MONTREAL — The Teenage Health Unit at Jewish General Hospital’s (JGH) Goldman-Herzl Family Practice Centre is striving to cope with increasing demand for its services amid budgetary challenges.
Herzl administrators worry that this situation could eventually affect the unit’s level of care.
Established in the mid-1980s by Herzl director Dr. Michael Malus, the unit provides free medical and psychological support – in strictest confidence if desired – to teens aged 13 to 19.
Services range from basic medical care and reproductive health to issues they say are being presented on a more frequent basis: bullying, depression, stress, anxiety, substance abuse, eating disorders, and even cutting and serious thoughts of suicide.
“There are so many kids in need now,” Carmelina Ricciuto, Herzl’s chief administrator, told The CJN at a recent fundraiser for the unit co-ordinated by the JGH Auxiliary and held at Au Vieux Duluth restaurant in St. Laurent, which donated to the unit all contributions related to the event.
“There is a triage process, but I would say we are seeing more than 1,000 [teens] each month,” said Cindy Pessah, a psychology co-ordinator at Herzl.
The fundraising event came only days after 15-year-old Amanda Todd killed herself in Port Coquitlam, B.C., following months of bullying and harassment online and at school.
The event also came as the unit was searching for innovative ways to meet its $300,000 annual budgetary requirements. This has become a more pressing issue since one benefactor discontinued support more than a year ago (the unit uses private funding because cognitive psychological therapy – the primary one used at the unit – is not covered by medicare).
In 2011, the JGH Auxiliary donated $100,000 to the unit.
“Funding is becoming a huge problem,” said Ricciuto, who described it as a crisis situation. “The cheques are coming slower now.”
Thought has even been given to “capping” the number of sessions for teens to meet with psychologists, Ricciuto indicated – something never considered previously because it is virtually impossible to predict how much therapy teens in crisis might need.
For Malus and unit clinical psychologist Perry Adler, the rise in the number of cases is attributable to several factors, among them unprecedented social and school pressures that did not exist to the same extent years ago.
In the case of bullying, “you used to be able to go home and find refuge from it,” Malus said. But now, bullying and harassment follow you home on Facebook and Twitter, “and there’s no escaping it.”
The Teenage Health Unit’s roots date back to 1983, said Malus, who also heads the JGH’s department of family medicine, to when he visited a residence for pregnant teens as part of a research project.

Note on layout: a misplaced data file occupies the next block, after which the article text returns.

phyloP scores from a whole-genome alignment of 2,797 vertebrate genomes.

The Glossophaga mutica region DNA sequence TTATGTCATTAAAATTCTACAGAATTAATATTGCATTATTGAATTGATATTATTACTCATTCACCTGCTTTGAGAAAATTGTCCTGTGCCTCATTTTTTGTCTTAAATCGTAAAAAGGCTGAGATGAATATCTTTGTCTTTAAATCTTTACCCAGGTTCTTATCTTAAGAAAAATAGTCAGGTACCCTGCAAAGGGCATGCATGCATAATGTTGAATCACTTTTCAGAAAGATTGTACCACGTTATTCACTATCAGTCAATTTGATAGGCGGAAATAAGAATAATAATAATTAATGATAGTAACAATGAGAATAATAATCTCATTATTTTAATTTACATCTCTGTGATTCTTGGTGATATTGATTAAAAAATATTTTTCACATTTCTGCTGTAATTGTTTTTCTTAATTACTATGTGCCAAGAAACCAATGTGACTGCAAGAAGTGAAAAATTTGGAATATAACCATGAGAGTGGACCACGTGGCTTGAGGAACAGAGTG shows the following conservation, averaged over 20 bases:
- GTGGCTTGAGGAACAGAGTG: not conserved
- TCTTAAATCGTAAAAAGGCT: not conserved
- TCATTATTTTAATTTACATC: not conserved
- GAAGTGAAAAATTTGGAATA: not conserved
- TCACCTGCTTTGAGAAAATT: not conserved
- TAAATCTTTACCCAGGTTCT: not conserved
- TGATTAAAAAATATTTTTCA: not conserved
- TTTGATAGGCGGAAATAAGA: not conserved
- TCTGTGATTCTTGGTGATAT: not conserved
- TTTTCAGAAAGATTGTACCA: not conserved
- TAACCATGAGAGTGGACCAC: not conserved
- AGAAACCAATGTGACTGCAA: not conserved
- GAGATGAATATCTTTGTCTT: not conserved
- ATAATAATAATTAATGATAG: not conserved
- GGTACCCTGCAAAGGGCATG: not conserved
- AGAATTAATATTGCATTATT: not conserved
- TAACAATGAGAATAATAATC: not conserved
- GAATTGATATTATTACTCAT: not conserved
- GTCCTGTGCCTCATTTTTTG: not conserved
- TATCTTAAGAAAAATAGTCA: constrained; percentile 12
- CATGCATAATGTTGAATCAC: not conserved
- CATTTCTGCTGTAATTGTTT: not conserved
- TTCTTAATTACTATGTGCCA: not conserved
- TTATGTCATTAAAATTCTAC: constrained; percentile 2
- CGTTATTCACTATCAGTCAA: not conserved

In 1985, after visiting a number of high schools, Malus saw that teens face common issues regardless of family income or ethnic background – a realization that led to the creation of the unit.
“That was the beginning of our relationship [with high schools],” Malus said, adding that the unit continues to visit schools every year as part of its outreach program and to hand out wallet-sized cards with contact information on them – something teens take full advantage of.
“Our interventions are up 47 per cent,” Malus said.” We’ve become victims of our own success.”
The Teenage Health Unit is only one aspect of the Herzl centre, whose roots go back to 1912 as a dispensary. At the time, it served both as the organizational model for the Jewish federation and as a precursor of the JGH, which was established in 1935.
The Family Practice Centre, used for the clinical training of resident physicians in family medicine office practice, is described as “state-of-the-art,” divided between a Family Medicine Clinic and a CRIU Walk-In Centre located inside the JGH’s Pavilion H on Cote des Neiges Road.
The centre uses primary care staff physicians, as well as teams of residents, psychologists, nurses, nurse-practitioners and co-ordinators.
As part of the centre’s post-graduate training program, residents are involved in its adolescent medicine program dealing at a medical level with “common adolescent problems,” as well as other issues, including maternal child health, drug rehabilitation, geriatrics, pediatrics, breastfeeding, mental health, women’s health and in-patient care.
The teen unit itself has more than 20 psychologists who meet with teens on a continuing basis, “all free to the patient,” Pessah said.